Daughter of Baba Yaga

The Door by the Staircase, by Katherine Marsh, illustrated by Kelly Murphy, (Disney-Hyperion), 288 pages, release date 5 January, 2016, publisher recommended for ages 8-12

The Door by the Staircase is Katherine Marsh’s riff on the Russian tale of the witch Baba Yaga. The book has all the creepiness and unworldliness of the folk tale, but Marsh expands on it, giving us a cluster of engaging characters who all draw our sympathy—including the witch herself.

Young Mary Hayes is happy to be adopted by the mysterious Madame Z, a woman who appears “hunched, with a long nose and big ears that had clearly continued to grow while the rest of her shriveled.” Anything’s better than continued life in an orphanage. Yes, Madame Z is a bit odd, but Mary is willing to overlook her eccentricities. The home Madame Z takes Mary to is also odd. It’s located not far from Iris where “save for a few ordinary establishments such as a hotel and bank, the town was filled with storefronts that advertised the occult—from mind reading to magic to communicating with the dead.”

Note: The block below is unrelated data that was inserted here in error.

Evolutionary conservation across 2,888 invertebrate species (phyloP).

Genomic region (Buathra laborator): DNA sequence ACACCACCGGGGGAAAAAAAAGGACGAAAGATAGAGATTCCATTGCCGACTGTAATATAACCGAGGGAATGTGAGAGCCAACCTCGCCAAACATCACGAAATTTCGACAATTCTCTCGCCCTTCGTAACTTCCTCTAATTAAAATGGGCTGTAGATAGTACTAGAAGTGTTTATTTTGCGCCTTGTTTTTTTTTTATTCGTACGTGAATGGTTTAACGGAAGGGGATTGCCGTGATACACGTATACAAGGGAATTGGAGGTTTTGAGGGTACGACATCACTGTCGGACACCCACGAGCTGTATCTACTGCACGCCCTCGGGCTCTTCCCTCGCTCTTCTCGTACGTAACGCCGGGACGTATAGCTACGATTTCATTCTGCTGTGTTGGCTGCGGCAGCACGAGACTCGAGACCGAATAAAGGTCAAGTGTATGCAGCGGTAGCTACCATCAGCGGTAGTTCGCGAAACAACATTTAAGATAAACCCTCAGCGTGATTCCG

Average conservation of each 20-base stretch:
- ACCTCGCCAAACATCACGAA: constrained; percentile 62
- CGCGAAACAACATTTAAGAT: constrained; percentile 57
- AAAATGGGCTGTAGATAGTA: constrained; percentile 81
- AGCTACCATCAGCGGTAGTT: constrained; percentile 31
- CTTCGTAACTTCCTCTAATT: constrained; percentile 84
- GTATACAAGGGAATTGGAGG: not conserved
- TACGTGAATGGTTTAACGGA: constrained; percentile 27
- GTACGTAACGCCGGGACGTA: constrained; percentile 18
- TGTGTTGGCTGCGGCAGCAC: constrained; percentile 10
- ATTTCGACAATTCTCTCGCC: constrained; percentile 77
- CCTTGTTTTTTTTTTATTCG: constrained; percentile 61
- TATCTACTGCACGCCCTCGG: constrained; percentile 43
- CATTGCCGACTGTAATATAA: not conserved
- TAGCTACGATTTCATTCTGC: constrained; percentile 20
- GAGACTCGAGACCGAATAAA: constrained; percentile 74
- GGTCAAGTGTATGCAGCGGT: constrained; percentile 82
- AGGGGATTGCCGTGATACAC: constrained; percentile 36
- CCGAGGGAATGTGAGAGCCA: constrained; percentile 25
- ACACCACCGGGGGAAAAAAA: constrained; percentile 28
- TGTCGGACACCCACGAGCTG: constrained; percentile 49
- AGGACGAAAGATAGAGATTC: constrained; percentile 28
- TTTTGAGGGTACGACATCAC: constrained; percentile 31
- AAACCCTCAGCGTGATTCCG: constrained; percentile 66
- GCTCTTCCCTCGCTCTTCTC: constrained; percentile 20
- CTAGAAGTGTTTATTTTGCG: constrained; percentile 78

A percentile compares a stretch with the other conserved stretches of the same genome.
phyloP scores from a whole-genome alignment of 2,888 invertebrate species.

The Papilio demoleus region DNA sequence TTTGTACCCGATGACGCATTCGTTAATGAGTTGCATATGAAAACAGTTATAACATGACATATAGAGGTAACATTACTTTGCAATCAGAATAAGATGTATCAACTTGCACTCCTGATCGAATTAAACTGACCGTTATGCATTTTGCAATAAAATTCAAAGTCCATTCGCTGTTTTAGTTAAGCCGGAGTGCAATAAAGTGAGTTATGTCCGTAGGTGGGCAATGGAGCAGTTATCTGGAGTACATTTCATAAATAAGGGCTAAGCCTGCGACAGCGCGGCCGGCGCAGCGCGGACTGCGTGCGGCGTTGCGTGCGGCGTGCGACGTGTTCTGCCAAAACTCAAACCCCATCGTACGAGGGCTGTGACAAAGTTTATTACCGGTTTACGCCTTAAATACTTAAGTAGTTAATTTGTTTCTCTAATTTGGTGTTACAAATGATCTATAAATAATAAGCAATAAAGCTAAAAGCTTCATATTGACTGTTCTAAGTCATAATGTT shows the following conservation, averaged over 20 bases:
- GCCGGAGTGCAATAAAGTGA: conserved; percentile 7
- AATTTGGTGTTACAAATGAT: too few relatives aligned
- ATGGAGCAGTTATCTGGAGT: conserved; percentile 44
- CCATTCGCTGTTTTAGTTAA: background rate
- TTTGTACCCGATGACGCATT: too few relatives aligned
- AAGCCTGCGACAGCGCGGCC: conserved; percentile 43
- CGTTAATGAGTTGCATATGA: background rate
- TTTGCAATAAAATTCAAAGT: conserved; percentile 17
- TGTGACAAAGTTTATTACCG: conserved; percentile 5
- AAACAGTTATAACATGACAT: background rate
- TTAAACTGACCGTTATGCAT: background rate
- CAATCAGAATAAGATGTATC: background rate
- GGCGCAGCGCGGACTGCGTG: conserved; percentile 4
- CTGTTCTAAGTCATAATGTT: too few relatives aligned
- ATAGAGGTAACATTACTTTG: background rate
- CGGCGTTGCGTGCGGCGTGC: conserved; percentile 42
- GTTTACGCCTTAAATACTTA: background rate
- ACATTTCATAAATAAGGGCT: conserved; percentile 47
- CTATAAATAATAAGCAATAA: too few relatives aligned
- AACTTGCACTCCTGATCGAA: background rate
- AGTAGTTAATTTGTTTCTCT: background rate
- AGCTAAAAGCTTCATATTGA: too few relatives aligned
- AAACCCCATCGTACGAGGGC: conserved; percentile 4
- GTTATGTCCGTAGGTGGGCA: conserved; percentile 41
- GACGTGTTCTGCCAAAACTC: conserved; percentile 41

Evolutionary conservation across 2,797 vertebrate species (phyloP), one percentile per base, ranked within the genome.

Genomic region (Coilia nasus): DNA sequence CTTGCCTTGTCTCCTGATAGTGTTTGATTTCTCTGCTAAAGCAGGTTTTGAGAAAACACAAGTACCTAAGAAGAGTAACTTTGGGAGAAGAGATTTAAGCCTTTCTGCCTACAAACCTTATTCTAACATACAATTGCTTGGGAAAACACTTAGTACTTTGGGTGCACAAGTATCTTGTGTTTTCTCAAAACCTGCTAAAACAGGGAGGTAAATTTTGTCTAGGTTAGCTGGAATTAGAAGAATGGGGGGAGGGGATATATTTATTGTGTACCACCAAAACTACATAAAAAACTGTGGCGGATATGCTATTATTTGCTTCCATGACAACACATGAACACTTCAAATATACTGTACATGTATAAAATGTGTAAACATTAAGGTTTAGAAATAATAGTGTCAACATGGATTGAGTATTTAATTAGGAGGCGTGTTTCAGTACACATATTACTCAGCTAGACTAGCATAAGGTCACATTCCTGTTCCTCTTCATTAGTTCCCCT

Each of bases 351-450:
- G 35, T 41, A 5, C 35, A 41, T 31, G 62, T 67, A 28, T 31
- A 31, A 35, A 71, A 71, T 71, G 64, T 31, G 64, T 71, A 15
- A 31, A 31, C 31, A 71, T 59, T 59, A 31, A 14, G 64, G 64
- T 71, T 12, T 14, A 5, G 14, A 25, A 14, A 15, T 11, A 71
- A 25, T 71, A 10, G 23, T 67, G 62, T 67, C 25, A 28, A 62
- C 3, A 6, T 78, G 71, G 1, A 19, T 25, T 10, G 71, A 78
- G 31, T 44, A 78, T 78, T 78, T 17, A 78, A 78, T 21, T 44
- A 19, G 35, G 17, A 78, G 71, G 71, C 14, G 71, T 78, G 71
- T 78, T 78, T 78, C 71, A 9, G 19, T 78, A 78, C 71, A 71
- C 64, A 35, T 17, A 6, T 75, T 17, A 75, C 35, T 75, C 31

The novel has foreshadowing galore: Madame Z wants to fatten Mary up; Mary discovers she’s not the first girl to be adopted by Madame Z, though none of the previous adoptees remain; work gets done in Madame Z’s house as if by magic; there’s also the floor-to-ceiling brick over in the kitchen.

Mary and her new friend Jacob need to uncover the truth about Madame Z, and about the town of Iris, before it’s too late. Which of the town’s magical residents are the real thing, which are frauds? Can Mary and Jacob get the help they need before Madame Z gets hungry? Why can’t Mary get into the door by the staircase? (When she tries, the lock bites her finger!)

The Door by the Staircase‘s mix of terror and humor should prove a real delight for grade school aged readers.

January 04 2016 05:15 am | Uncategorized

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